Cuba's blue, red and white-starred flag was hoisted Monday at the country's embassy in Washington, signaling the start of a new post-Cold War era in U.S.-Cuba relations.
In sweltering heat and humidity, Cuban Foreign Minister Bruno Rodriguez presided over the flag-raising ceremony hours after full diplomatic relations with the United States were restored at the stroke of midnight when an agreement to resume normal ties took effect. Rodriguez later met with Secretary of State John Kerry, becoming the first Cuban foreign minister to set foot in the State Department since 1958.
"We celebrate this day - July 20 - as a time to start repairing what has been broken and opening what for too long has been closed," Kerry said in Spanish at a joint news conference with Rodriguez. Kerry said he would visit Cuba on Aug. 14 to preside over a flag-raising ceremony at the U.S. Embassy in Havana.
Despite the historic events, there remain issues that continue to vex the U.S.-Cuba relationship.
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"This milestone does not signify an end to the many differences that still separate our governments," Kerry said. "But it does reflect the reality that the Cold War ended long ago and that the interests of both countries are better served by engagement than by estrangement."
There remains a deep ideological gulf between the nations and many issues still to resolve. Among them, thorny disputes such as mutual claims for economic reparations, Havana's insistence on an end to the 53-year trade embargo and U.S. calls for Cuba to improve on human rights and democracy. Some U.S. lawmakers, including several prominent Republican presidential candidates, have vowed not to repeal the embargo and have pledged to roll back Obama's moves on Cuba.
Echoing comments he made at the embassy ceremony, Rodriguez complained anew about the U.S. continuing to retain the Guantanamo Bay Naval Base in Cuba where the American military prison holds terror suspects. And, he repeated demands for the U.S. to end the 53-year-old embargo on Cuba and stay out of Cuba's internal affairs.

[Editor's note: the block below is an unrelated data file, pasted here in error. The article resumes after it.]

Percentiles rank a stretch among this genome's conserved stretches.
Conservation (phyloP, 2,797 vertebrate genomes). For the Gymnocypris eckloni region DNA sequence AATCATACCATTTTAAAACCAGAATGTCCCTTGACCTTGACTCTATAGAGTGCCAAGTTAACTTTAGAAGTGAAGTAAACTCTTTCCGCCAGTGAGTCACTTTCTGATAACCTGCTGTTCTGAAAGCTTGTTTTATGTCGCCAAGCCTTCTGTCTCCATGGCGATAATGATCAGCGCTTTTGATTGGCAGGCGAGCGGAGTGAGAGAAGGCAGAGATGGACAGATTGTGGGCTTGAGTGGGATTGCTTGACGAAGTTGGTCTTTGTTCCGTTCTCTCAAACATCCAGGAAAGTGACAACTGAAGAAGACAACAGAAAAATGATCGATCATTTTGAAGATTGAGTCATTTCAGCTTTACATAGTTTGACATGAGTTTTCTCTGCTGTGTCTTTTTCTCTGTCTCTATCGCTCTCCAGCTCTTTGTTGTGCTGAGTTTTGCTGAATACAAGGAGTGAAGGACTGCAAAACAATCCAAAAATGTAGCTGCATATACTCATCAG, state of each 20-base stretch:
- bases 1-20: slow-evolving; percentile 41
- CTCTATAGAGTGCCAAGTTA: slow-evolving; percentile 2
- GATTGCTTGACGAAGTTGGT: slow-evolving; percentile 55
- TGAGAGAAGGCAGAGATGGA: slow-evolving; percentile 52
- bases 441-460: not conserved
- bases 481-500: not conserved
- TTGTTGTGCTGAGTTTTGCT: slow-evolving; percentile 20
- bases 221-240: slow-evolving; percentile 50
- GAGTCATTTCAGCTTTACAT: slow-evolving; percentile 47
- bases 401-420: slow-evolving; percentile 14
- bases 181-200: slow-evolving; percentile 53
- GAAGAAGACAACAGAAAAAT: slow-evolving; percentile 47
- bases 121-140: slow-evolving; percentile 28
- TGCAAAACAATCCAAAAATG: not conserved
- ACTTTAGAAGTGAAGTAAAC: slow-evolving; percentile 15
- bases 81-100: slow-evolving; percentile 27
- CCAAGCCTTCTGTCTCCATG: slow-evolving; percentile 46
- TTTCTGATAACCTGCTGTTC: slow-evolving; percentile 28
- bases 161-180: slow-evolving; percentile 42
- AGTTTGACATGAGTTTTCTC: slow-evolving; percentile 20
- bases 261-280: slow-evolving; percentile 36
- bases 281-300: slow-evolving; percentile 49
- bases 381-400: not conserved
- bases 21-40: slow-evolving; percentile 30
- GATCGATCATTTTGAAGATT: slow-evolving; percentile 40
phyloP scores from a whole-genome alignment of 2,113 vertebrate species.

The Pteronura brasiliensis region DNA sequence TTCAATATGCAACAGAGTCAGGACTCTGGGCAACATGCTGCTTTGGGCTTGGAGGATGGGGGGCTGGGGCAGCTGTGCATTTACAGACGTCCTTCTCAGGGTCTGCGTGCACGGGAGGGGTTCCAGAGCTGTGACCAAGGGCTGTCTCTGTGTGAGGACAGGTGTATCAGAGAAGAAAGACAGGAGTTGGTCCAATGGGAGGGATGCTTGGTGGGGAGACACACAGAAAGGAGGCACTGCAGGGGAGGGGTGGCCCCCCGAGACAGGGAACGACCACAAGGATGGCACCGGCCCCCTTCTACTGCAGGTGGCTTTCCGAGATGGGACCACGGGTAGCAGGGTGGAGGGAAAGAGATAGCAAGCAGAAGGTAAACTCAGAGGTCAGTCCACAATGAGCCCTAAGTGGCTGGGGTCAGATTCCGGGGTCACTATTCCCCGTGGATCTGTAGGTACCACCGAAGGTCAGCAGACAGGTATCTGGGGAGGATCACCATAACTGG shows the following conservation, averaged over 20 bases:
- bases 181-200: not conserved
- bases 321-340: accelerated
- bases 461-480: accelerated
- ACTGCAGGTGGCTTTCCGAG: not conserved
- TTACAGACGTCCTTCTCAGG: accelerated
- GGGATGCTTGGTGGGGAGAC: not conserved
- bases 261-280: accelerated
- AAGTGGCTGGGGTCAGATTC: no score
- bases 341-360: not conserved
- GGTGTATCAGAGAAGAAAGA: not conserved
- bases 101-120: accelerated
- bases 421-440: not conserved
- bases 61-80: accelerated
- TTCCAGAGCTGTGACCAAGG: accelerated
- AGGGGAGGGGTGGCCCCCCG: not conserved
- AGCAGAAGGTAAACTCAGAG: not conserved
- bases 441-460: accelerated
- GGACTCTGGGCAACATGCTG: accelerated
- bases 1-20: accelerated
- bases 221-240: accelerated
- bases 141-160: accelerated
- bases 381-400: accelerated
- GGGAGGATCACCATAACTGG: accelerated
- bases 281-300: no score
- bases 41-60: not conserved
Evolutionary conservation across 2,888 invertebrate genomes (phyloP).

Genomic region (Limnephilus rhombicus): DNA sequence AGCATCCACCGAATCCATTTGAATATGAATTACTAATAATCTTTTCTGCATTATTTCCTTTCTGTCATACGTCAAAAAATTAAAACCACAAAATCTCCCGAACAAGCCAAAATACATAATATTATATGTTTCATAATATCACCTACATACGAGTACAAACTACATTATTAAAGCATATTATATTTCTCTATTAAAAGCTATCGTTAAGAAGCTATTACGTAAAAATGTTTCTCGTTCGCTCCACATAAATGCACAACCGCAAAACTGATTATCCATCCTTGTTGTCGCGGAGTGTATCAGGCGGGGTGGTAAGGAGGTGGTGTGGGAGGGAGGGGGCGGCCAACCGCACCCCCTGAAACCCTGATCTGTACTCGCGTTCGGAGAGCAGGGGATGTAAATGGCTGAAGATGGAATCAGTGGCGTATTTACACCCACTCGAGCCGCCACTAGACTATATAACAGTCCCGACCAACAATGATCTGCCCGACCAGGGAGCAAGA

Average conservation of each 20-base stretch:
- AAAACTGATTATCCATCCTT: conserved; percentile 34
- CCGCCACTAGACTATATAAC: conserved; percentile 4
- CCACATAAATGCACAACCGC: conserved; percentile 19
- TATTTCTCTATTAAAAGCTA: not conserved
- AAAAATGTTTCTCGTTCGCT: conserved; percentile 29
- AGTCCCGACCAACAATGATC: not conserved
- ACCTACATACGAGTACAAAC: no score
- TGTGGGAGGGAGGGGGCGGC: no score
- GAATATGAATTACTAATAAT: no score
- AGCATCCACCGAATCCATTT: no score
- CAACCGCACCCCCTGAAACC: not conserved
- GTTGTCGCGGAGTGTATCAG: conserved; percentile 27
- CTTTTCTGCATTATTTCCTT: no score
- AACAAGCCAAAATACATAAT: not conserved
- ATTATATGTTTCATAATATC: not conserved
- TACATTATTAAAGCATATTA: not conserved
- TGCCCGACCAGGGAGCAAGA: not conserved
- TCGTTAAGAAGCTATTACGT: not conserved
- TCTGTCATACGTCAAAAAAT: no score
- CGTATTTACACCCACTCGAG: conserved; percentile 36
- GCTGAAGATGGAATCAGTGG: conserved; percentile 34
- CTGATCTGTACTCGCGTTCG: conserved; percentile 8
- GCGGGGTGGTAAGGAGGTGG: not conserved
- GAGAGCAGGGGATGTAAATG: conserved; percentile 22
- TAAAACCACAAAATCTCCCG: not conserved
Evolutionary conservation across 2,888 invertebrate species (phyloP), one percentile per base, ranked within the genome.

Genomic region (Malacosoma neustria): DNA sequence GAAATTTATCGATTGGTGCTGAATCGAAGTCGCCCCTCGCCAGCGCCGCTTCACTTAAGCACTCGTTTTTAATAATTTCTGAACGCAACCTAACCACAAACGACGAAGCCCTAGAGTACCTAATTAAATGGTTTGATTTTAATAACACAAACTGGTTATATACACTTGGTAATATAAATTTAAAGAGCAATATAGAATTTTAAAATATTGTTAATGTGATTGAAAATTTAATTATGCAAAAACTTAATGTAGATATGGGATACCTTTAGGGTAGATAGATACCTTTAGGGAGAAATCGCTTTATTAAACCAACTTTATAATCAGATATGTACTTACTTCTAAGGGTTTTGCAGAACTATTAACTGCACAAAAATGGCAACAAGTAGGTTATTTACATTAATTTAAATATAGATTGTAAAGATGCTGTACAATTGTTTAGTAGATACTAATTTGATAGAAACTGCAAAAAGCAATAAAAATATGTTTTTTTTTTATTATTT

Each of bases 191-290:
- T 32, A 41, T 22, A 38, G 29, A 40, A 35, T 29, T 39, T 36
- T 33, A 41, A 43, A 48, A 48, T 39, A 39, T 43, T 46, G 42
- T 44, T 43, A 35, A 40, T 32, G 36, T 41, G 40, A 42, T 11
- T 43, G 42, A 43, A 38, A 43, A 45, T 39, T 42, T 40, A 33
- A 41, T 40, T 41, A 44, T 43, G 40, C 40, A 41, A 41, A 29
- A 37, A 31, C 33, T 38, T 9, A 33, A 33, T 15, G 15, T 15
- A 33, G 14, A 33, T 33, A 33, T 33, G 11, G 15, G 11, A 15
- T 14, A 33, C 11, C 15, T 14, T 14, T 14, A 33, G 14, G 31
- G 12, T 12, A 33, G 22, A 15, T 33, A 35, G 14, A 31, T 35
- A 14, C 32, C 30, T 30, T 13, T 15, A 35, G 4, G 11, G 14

"I emphasized that the total lifting of the blockade, the return of illegally occupied territory of Guantanamo as well as full respect for Cuban sovereignty and compensation to our people for human and economic damages are crucial to be able to move toward the normalization of relations," Rodriguez said as Kerry stood beside him.
On a more conciliatory note, Rodriguez thanked President Barack Obama for taking steps to ease sanctions thus far and calling on Congress to repeal the embargo.
Rodriguez noted that there are "profound differences" between the U.S. and Cuban governments but stressed that "we strongly believe that we can both cooperate and coexist in a civilized way based on due respect for these differences."
At the Cuban mission earlier, several hundred people gathered on the street outside the embassy, cheering as the Cuban national anthem was played and three Cuban soldiers in dress uniforms stood at the base of the flagpole and raised the flag.
At his remarks inside the embassy, Rodriguez cited Cuban independence leader Jose Marti, who he noted had paid tribute to America's values but also warned of its "excess craving for domination." Cuba was able to survive the past 50 years only because of the "wise leadership of Fidel Castro, the historic leader of the Cuban revolution whose ideas we'll always revere," Rodriguez said.